All Praise and Glory

Biblical Text: Ephesians 1:3-14 NLT
Full Sermon Draft

There is a saying that all theology ends in doxology. For those who don’t know, the doxology is simply a hymn of praise to the Triune God. What it means is that at the end of all our contemplation and argument and understanding of God is simply praise. He is God and we aren’t. There are biblical books that operate in that zone: Job, Ecclesiastes, Jeremiah, some of the minor prophets, but Paul does not work there. There is a joy in Paul even in the midst of his sufferings. And the opening to Ephesians captures that. And that Joy is centered in the eternal workings of Father, Son and Spirit. Eternal workings that have been given to us by the Father’s good pleasure. Eternal workings found in Christ. Eternal workings brought to their completion by the Spirit. Eternal workings for the purpose of praise and glory.

Sent Stability

Biblical Text: Mark 6:1-13
Full Sermon Draft

As I was preparing for this sermon this week I kept bouncing back and forth between two parts of the text. Jesus visiting his hometown is just a fascinating text, especially for someone like me who has lived a few different places in his life, but my kids have only really lived in one. But I was also pulled toward Jesus’ directions to the twelve apostles right after that hometown seen. He is sending them out two by two, but one of the restrictions he puts on them is if a place receives you, stay. The other restrictions, basically go out with nothing, would feed into that stability. After bouncing around it ended up a meditation on a paradox of the Christian life. The Christian life has a motion and a direction to it. We are sent. We are not at home here. The Christian life is one of stability. It can be lived anywhere it is received. How do we reconcile that paradox of sent stability? That is what this sermon ponders. How the spiritual life of the Christian moves out from the childhood home and can’t really stop until we reach the New Jerusalem, but it also it a spiritual life full of stability. I hope it might be a fruitful meditation on living the paradox for you.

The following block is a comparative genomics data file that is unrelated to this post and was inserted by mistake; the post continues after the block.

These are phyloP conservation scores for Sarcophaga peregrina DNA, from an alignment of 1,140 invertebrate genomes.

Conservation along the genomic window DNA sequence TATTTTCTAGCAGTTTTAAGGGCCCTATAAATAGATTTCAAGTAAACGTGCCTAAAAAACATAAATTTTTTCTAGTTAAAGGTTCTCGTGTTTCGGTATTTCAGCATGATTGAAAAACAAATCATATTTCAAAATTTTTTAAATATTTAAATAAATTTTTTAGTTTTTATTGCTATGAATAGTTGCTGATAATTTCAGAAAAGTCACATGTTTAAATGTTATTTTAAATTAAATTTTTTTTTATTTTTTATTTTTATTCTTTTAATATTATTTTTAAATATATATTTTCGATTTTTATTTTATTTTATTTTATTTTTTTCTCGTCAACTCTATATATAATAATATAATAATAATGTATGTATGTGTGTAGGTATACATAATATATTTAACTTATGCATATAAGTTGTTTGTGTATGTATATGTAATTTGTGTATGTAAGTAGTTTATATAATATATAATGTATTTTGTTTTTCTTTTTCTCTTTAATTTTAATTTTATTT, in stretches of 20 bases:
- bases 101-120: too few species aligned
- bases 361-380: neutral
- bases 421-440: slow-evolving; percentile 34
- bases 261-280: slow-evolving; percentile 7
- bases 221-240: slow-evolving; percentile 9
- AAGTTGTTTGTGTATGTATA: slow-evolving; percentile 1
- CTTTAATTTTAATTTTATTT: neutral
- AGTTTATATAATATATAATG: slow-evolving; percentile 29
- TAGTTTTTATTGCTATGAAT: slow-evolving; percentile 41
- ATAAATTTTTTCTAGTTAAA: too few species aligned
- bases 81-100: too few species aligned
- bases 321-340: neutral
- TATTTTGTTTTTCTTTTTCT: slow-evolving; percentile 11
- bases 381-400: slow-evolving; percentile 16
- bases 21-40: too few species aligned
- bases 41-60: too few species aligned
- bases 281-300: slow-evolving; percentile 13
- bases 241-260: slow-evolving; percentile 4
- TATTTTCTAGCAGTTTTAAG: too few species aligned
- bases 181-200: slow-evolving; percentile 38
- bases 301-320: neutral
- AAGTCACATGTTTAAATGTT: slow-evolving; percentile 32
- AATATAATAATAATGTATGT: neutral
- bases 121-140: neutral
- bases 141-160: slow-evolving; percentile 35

I was on the Radio

Hey, I was on the radio. KFUO, the St. Louis based station of the LCMS which also broadcasts over the internet. The particular program was Thy Strong Word with its host Pr. William Weedon who is the LCMS director of worship. We talked Romans 11, one of the best chapters in the bible.

Here is the link

Signs and Wonders

Biblical Text: Mark 5:21-43 (Lamentations 3:22-33)
Full Sermon Draft

The text is a juxtaposition of a couple miracles of Jesus. One a seemingly minor healing, and the other a resurrection. But this juxtaposition soon sucks in not just the miraculous but everything we like to think about. It is status, popularity, wealth and health, faith and doubt, fear and courage. In other words it is a juxtaposition that cleaves to the marrow of life. It is also a message that cleaves a tough spot in my faith. I accept, but I don’t really understand God’s use of actual miracles. I have an intellectual understanding, but my heart still doesn’t like it. This sermon is my attempt to express both that intellectual understanding, but also to reach for something that might begin an emotional peace. I don’t know if anybody else has such a similar problem. I also don’t know if I succeeded. But here it is. A meditation on signs and wonders.

What’s a Prophet?

Biblical Text: Luke 1:57-80
Full Sermon Draft

The day was the feast day of the Nativity of John the Baptist. The Gospel text is Zechariah’s song which is what the Baptist’s father said after his tongue was loosed. And what a good portion of that song amounts to is a job description of a prophet. What this sermon does is compare that description with the modern popular conception of a prophet. It then moves on to why one of those is just as important for us today as it was for ancient Israel. It then ends with a recent example of prophetic work according to the Baptist’s model. The world would like us to dismiss or make silly the prophet, the biblical definition is our daily bread.

God’s Work; Our Growth

Biblical Text: Mark 4:26-34
Full Sermon Draft